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 Mmoire pour servir d'Instruction au Sieur d'Iberville (Margry, iv. 348). Bagley to Winslow, 2 July, 1756.
 He wrote his name as above. It is often written La Motte, which has the advantage of conveying the pronunciation unequivocally to an unaccustomed English ear. La Mothe-Cadillac came of a good family of Languedoc. His father, Jean de La Mothe, seigneur de Cadillac et de Launay, or Laumet, was a counsellor in the Parliament of Toulouse. The date of young Cadillac's birth is uncertain. The register of his marriage places it in 1661, and that of his death in 1657. Another record, cited by Farmer in his History of Detroit, makes it 1658. In 1703 he himself declared that he was forty-seven years old. After serving as lieutenant in the regiment of Clairembault, he went to Canada about the year 1683. He became skilled in managing Indians, made himself well acquainted with the coasts of New England, and strongly urged an attack by sea on New York and Boston, as the only sure means of securing French ascendency. He was always in opposition to the clerical party.A sick horror overcame her, that men were so insensible to the truth. What could one do with them? It was evident from the whole tone of the story she had read that men had already made up their minds as to Counsell's guilt. Let one of them raise the cry and all were ready to give tongue as thoughtlessly as a pack of hounds. It was not the desire for justice that moved them but a sort of blood lust. They would try him with all their solemn farcical forms of justice, but none the less he would be railroaded to a shameful death!
It was agreed that the English troops should march out with the honors of war, and be escorted to Fort Edward by a detachment of French troops; that they should not serve for eighteen months; and that all French prisoners captured in America since the war began should be given up within three months. The stores, munitions, and artillery were to be the prize of the victors, except one field-piece, which the garrison were to retain in recognition of their brave defence.Eight hundred regulars were already in the colony, and eight hundred more were sent in the spring, with a hundred and sixty-eight thousand livres in money and supplies.  Denonville was prepared to strike. He had pushed his preparations actively, yet with extreme secrecy; for he meant to fall on the Senecas unawares, and shatter at a blow the mainspring of English intrigue. Harmony reigned among the chiefs of the colony, military, civil, and religious. The intendant Meules had been recalled on the complaints of the governor, who had quarrelled with him; and a new intendant, Champigny, had been sent in his place. He was as pious as Denonville himself, and, like him, was in perfect accord with the bishop and the Jesuits. All wrought together to promote the new crusade.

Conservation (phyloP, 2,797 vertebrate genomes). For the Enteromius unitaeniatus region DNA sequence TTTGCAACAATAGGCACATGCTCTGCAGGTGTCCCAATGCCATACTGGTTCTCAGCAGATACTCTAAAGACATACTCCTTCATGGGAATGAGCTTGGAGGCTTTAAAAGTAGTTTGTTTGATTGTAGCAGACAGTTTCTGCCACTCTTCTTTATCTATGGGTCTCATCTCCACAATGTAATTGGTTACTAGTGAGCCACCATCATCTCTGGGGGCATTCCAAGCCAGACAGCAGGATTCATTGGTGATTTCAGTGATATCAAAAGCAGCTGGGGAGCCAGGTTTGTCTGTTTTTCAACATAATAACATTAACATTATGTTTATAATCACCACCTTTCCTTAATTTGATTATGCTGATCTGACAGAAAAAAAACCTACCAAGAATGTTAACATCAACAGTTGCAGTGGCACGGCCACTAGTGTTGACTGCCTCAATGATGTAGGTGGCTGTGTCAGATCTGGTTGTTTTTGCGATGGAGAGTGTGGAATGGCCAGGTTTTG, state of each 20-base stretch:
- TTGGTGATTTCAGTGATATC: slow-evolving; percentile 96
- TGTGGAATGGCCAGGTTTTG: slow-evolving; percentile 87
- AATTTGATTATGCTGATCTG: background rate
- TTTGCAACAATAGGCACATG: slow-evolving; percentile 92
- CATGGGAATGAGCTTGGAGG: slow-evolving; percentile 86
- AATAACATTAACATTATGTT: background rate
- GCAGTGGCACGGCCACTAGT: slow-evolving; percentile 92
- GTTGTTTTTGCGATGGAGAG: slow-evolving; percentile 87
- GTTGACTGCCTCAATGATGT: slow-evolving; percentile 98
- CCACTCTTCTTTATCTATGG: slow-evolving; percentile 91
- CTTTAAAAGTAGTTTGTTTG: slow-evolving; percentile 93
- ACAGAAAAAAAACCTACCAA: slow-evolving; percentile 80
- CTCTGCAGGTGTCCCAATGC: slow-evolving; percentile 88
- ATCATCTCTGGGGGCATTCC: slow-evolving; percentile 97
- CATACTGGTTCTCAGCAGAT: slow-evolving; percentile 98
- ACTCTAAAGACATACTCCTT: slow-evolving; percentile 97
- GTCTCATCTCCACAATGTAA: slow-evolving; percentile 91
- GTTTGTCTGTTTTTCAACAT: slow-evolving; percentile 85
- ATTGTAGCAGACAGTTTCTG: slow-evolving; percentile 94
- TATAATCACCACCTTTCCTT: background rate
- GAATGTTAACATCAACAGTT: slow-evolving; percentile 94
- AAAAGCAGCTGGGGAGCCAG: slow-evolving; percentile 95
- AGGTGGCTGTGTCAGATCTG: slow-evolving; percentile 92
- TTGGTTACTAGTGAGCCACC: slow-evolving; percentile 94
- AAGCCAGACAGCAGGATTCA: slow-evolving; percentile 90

gymnasium to all of the winners. We had fried soft-shell crabs,
 Account of Remarkable Occurrences in the Life of Colonel James Smith, written by himself. Perhaps the best of all the numerous narratives of captives among the Indians.
 The earlier cargoes of girls seem to have been better chosen, and there was no difficulty in mating them. Serious disputes sometimes rose from the competition of rival suitors.Dumont, Mmoires historiques de la Louisiane, chap. v.To whom belonged this world of prairies and forests? France claimed it by right of discovery and occupation. It was her explorers who, after De Soto, first set foot on it. The question of right, it is true, mattered little; for, right or wrong, neither claimant would yield her pretensions so long as she had strength to uphold them; yet one point is worth a moment's notice. The French had established an excellent system in the distribution of their American lands. Whoever received a grant from the Crown was required to improve it, and this within reasonable time. If he did not, the land ceased to be his, and was given to another more able or industrious. An international extension of her own principle would have destroyed the pretensions of France to all the countries of the West. She had called them 25